The Project Weber/Renew group, which helps drug users in one of Rhode Island's poorest neighborhoods, is preparing to open the first supervised drug consumption site legalized by a state — one of the most daring experiments in “harm reduction” in the U.S. to date, reports the New York Times. By letting people use drugs on site and under the supervision of social and medical workers, rather than alone, Project Weber hopes to curb overdose deaths and infectious diseases and coax more users into using medication and supplies for safer drug use. Many public health experts see this strategy as a possible template for transforming how the U.S. addresses drug use.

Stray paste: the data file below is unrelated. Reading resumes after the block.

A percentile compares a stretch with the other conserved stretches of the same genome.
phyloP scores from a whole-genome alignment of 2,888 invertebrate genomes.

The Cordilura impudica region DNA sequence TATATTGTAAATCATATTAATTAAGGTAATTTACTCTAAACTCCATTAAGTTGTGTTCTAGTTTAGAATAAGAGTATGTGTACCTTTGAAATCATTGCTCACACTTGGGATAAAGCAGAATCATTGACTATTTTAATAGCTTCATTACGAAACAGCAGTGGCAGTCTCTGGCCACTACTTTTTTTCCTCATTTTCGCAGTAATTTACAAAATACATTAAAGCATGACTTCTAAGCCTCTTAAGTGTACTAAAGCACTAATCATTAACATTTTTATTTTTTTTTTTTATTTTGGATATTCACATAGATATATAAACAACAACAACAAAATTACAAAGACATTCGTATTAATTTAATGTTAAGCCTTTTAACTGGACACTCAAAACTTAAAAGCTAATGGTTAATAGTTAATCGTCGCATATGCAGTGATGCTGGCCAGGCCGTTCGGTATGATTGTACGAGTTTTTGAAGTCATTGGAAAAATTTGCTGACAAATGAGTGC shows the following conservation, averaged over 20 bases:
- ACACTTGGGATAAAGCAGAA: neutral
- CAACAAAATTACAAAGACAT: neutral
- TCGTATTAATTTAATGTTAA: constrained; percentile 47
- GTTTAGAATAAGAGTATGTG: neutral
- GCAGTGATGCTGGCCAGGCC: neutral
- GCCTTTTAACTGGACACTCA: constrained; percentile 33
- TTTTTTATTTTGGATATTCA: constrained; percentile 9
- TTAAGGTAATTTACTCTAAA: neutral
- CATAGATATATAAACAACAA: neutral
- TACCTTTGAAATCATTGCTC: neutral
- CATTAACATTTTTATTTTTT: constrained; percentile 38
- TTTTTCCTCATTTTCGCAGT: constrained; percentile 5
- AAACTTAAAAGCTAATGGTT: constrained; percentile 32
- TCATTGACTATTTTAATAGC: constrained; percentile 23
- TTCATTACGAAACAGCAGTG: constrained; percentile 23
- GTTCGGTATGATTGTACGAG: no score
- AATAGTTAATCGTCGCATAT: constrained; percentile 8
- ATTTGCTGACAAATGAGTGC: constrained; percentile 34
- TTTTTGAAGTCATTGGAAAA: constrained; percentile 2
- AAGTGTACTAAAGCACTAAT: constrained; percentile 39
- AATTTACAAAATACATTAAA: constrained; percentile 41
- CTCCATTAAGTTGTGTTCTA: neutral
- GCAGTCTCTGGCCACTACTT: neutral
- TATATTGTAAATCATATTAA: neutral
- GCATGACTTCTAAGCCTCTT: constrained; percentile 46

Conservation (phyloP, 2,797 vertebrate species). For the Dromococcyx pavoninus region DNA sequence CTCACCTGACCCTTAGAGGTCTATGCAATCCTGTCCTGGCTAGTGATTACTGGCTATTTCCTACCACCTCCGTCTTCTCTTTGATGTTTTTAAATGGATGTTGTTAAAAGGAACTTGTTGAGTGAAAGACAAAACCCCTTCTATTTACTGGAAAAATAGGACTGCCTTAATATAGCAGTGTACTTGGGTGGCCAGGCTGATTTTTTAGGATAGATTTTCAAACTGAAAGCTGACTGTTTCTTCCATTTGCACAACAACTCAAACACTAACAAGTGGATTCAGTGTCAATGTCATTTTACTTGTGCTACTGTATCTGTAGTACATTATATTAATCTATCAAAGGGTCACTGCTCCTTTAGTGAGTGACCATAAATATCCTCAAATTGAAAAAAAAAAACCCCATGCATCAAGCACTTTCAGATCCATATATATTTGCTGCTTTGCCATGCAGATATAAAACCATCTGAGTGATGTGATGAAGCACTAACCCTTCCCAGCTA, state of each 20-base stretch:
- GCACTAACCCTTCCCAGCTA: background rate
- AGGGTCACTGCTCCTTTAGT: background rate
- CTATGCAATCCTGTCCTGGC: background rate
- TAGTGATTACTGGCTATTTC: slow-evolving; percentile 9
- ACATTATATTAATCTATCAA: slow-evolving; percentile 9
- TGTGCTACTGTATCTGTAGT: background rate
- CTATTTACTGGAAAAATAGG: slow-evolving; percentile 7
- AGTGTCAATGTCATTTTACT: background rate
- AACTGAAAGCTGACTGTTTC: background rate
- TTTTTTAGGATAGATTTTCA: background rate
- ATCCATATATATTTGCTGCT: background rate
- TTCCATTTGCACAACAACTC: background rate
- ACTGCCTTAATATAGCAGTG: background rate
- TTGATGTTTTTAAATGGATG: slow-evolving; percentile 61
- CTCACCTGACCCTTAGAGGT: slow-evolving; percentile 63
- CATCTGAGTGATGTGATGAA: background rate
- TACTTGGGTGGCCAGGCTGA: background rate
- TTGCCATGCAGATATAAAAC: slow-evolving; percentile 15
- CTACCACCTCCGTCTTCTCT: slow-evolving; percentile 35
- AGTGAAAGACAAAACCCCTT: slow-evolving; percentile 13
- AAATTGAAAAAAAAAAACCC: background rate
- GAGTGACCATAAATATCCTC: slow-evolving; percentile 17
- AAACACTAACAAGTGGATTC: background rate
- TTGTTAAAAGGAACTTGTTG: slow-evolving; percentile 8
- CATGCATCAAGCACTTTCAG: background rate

The concept has drawn considerable interest in recent years: New York City allowed two sites to open last year, and some state legislatures have considered following suit. Rhode Island has authorized a two-year trial that Project Weber and a partner treatment organization anticipate leading. Research has shown that supervised consumption sites in Canada, Australia and some European countries have saved lives and led to people getting treatment. Top Biden administration officials have also signaled openness to the idea. In 2019, the Trump administration sued a Philadelphia group that aimed to open a site, but under Biden, the Justice Department is weighing whether to drop the lawsuit. If it decides to do so, that could serve as a tacit endorsement of the strategy.